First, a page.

Will the scandal that has engulfed Rupert Murdoch’s British media holdings spread to the U.S. and, in particular, Fox News?
At the start of May, Senator Jay Rockefeller, the chairman of the Senate committee on commerce, science and transportation, wrote to Lord Justice Leveson, who has been heading a British judicial investigation into media ethics in the wake of the phone hacking scandal that broke out last summer following the revelation that reporters from News of the World had hacked into the voice mail of murdered the 13-year-old Milly Dowler, prior to her body being found. Rockefeller is inquiring if, in the course of his investigations, Lord Leveson has uncovered any evidence suggesting that “unethical and sometimes illegal business practices occurred in the United States or involved US citizens.” More from the senator’s letter:
“Evidence that is already in the public record clearly shows that for many years, News International had a widespread, institutional disregard for these laws.”
“I would be very concerned if evidence emerged suggesting that News Corporation officials in New York were also aware of these illegal payments and did not act to stop them.”
The catalyst for Rockefeller’s letter was the final report from British parliament’s culture, media and sport select committee, which stated that Murdoch was “not fit” to run a major international media company.
As the Guardian notes, Rockefeller’s letter marks the first time that a member of the U.S. Senate has taken a more focused interest in the hacking scandal. The Senate could hold public hearings about the hacking scandal and subpoena witnesses and documents from News Corp.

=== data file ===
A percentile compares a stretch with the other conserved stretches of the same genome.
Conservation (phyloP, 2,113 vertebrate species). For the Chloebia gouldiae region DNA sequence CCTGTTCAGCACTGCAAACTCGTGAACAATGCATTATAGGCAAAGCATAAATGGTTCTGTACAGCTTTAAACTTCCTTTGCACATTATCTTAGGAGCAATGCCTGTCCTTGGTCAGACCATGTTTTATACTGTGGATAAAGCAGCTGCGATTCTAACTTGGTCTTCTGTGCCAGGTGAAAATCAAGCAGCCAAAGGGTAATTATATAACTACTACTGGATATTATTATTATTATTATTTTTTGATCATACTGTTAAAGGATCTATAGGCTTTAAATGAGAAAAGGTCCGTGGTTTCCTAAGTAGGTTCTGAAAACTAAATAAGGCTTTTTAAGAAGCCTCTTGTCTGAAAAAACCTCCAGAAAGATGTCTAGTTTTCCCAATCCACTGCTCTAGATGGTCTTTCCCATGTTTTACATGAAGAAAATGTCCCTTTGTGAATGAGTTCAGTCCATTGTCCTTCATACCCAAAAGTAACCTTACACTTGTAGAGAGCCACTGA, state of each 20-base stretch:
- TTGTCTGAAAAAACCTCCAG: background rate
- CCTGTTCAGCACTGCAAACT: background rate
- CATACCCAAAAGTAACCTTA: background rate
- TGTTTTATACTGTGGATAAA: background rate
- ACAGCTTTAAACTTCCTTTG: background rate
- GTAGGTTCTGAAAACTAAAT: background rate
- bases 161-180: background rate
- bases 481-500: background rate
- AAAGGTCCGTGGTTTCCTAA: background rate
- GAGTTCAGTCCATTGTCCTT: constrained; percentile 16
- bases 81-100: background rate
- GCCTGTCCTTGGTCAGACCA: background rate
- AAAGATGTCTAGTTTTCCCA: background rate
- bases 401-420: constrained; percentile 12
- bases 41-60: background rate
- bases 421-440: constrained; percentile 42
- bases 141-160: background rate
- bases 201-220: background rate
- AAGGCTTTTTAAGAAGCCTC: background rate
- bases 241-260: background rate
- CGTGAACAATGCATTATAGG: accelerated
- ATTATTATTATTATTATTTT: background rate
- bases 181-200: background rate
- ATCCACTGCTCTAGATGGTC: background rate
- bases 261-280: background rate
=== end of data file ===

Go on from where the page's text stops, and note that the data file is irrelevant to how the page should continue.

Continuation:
There is yet no discussion of such but much is at stake. The commerce committee oversees the Federal Communications Commission, which has the final say about issuing broadcast licenses including the 27 issued to what the Guardian calls the “jewel in Murdoch’s crown, Fox News.
News Corp. also faces a possible inquiry related to the charges of corruption levied at the company in the U.K. On the same day as Rockefeller’s letter was sent, New Jersey Senator Frank Lautenberg called for a “robust inquiry” about whether New York-based News Corp. could be charged under anti-bribery and corruption laws, in the wake of reports about voice-mail and email hacking and also of corruption, including bribes to police. News Corp. could be charged under the U.S. Foreign Corrupt Practices Act, which makes it illegal for American citizens and companies to pay bribes to government officials abroad.
Indeed, two weeks ago, lawyer Mark Lewis, who has represented a number of hacking victims in the U.K. including the family of Milly Dowler, started investigations into four allegations of phone hacking that had occurred in the U.S.
Photo by James Mitchell
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